Reply to post: Hey El Reg Peeps, Paper Author Here

Boffin: Dump hardware number generators for encryption and instead look within

jvroig

Hey El Reg Peeps, Paper Author Here

Hi El Reg!

This is JV Roig, the cited paper author. Glad to be back! (Some of you may remember me from the Password Research article of Tom a few months ago: https://www.theregister.co.uk/2018/05/10/smart_people_passwords/)

I was going to join the comments section earlier (Tom FYI'd me about this article a day ago), but I was busy updating the supplementary site. It's done. If you visit https://research.jvroig.com/siderand now, it contains a lot of new information that deals with the problem better.

I've separated the concepts into two more palatable sections - first is the paradigm ("Virtual Coin Flip"), and the specific implementation ("Micro-Benchmark Timing Aggregation", which replaces the SideRand name). Please give that page a visit. Not only does it have a good discussion of those two concepts, it also contains all experimental data - for those of you interested in checking it out.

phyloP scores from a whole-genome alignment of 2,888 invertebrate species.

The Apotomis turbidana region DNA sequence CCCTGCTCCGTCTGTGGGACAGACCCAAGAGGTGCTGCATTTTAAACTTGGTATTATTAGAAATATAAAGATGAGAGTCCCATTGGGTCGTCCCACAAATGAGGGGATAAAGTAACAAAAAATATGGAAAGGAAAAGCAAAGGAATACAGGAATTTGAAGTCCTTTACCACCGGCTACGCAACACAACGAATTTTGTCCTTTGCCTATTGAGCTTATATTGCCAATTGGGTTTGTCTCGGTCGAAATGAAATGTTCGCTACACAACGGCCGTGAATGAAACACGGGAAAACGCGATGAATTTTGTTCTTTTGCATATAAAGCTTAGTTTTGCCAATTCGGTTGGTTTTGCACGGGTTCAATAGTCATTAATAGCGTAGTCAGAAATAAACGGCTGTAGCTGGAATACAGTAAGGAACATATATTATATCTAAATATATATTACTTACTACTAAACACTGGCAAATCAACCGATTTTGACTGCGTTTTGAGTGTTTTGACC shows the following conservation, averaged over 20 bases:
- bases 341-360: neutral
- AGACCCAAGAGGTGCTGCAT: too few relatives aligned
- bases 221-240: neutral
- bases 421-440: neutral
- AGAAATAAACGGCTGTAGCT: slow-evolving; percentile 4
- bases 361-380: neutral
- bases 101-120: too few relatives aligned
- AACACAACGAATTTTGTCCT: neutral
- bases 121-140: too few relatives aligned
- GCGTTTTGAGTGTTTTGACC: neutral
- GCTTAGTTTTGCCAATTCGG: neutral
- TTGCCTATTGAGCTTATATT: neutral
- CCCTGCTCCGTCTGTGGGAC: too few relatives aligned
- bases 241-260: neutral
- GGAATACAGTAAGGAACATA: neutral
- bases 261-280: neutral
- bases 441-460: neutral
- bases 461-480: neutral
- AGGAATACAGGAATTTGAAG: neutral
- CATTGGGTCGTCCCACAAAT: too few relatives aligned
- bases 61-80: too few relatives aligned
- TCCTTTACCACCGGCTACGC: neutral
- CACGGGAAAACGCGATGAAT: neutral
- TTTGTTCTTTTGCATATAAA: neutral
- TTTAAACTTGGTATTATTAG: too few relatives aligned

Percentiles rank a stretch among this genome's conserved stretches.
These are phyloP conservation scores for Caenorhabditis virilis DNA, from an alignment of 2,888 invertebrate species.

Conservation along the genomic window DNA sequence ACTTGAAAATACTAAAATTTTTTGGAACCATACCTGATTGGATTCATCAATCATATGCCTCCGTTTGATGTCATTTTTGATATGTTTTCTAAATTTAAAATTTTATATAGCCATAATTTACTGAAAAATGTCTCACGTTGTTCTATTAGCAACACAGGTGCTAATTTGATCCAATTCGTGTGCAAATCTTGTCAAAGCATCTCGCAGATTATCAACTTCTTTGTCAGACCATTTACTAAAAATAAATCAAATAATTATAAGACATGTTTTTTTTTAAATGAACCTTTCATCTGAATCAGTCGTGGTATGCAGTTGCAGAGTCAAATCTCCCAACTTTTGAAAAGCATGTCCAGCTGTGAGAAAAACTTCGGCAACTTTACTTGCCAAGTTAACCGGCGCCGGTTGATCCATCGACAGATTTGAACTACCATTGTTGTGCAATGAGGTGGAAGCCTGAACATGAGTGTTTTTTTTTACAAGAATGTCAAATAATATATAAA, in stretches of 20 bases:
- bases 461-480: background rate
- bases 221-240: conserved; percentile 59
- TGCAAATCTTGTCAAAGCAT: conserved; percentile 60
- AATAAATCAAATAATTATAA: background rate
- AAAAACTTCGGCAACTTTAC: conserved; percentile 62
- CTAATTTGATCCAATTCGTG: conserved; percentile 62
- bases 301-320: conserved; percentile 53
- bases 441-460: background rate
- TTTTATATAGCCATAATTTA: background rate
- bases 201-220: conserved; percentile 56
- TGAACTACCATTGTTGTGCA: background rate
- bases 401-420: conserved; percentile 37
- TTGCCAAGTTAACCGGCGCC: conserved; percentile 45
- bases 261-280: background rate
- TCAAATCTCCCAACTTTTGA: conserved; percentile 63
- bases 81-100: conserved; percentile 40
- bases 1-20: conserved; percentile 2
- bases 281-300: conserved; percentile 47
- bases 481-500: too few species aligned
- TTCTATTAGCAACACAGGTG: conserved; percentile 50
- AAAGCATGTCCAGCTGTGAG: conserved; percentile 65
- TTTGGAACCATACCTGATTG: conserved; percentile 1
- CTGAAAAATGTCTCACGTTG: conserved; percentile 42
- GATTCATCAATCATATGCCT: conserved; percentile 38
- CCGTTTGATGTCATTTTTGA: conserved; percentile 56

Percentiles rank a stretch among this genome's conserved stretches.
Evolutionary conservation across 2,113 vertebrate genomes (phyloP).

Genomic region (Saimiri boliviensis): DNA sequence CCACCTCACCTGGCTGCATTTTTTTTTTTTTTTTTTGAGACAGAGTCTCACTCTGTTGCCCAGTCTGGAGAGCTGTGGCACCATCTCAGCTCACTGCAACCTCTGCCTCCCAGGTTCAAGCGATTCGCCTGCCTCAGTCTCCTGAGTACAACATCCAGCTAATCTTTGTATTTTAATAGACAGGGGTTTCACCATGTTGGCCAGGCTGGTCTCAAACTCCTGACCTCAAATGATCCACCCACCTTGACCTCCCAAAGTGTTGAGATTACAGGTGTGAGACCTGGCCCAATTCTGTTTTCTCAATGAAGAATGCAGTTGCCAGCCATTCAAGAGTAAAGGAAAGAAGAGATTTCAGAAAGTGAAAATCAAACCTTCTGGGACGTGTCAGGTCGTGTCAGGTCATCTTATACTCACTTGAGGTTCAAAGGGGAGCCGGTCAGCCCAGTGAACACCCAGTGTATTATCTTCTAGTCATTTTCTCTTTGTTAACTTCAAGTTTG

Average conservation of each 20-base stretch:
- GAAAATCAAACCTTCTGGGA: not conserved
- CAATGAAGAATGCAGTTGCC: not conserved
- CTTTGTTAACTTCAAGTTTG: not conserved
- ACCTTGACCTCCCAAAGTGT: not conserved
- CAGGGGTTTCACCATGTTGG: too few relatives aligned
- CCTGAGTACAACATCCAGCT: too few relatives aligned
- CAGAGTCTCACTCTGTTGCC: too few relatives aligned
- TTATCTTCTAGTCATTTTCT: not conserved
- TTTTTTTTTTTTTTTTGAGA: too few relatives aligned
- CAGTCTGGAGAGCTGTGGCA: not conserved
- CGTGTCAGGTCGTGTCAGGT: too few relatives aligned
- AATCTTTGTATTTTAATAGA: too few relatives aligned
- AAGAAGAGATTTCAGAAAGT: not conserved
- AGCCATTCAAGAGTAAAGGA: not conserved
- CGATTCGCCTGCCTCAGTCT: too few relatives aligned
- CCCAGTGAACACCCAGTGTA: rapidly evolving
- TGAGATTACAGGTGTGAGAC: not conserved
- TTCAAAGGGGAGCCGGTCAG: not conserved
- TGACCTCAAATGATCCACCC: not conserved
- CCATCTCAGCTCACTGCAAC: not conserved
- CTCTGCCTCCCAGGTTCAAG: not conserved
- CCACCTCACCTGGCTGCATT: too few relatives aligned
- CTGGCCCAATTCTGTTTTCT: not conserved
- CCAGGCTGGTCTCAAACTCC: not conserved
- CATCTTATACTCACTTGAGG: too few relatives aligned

It also deals more with previous work such as HAVEGE/haveged, Jitter Entropy, and Maxwell, particularly in how they adhere to my trust criteria for sources of randomness, and key differences with my MBTA.

A note on reproducibility. The C code, by nature, must not be optimized. Remember, we are trying to make the CPU do work. The optimization removes this work, so there's nothing for us to measure. This is a C limitation, and you'll find that this is exactly also necessary for Stephan Mueller's Jitter Entropy.

However, you'll find that the PHP, Ruby and Python prototypes don't need such handholding. Download those prototypes from the webpage, and you can also download the tools I used to gather and profile the resulting entropy. That's all you need to see how much entropy it can gather in your system. And of course, none of these are production codes - I imagine these will mostly be intact and similar to actual production-grade code, but primarily these are prototypes for gathering data to measure how much entropy is there.

A final note on embedded devices: How confident am I that this works even on embedded? 100% confident. It's not included in the pre-print you've read as it still needs to be updated with newer results, but I've tested using a bunch of the original RPi 1 (700MHz ARM11, very old in-order-processing CPU), and it still works.

In fact, I've also tested on an Arduino Uno - that's a microcontroller with a very slow, simple 16MHz processor, and a low res timer (4-microseconds). The optimized MBTA code there was able to extract 3,000 bits of entropy per second. That's overkill for seeding, even in such a worse environment (combo of simple CPU + low res timer).

POST COMMENT House rules

Not a member of The Register? Create a new account here.

  • Enter your comment

  • Add an icon

Anonymous cowards cannot choose their icon

Biting the hand that feeds IT © 1998–2019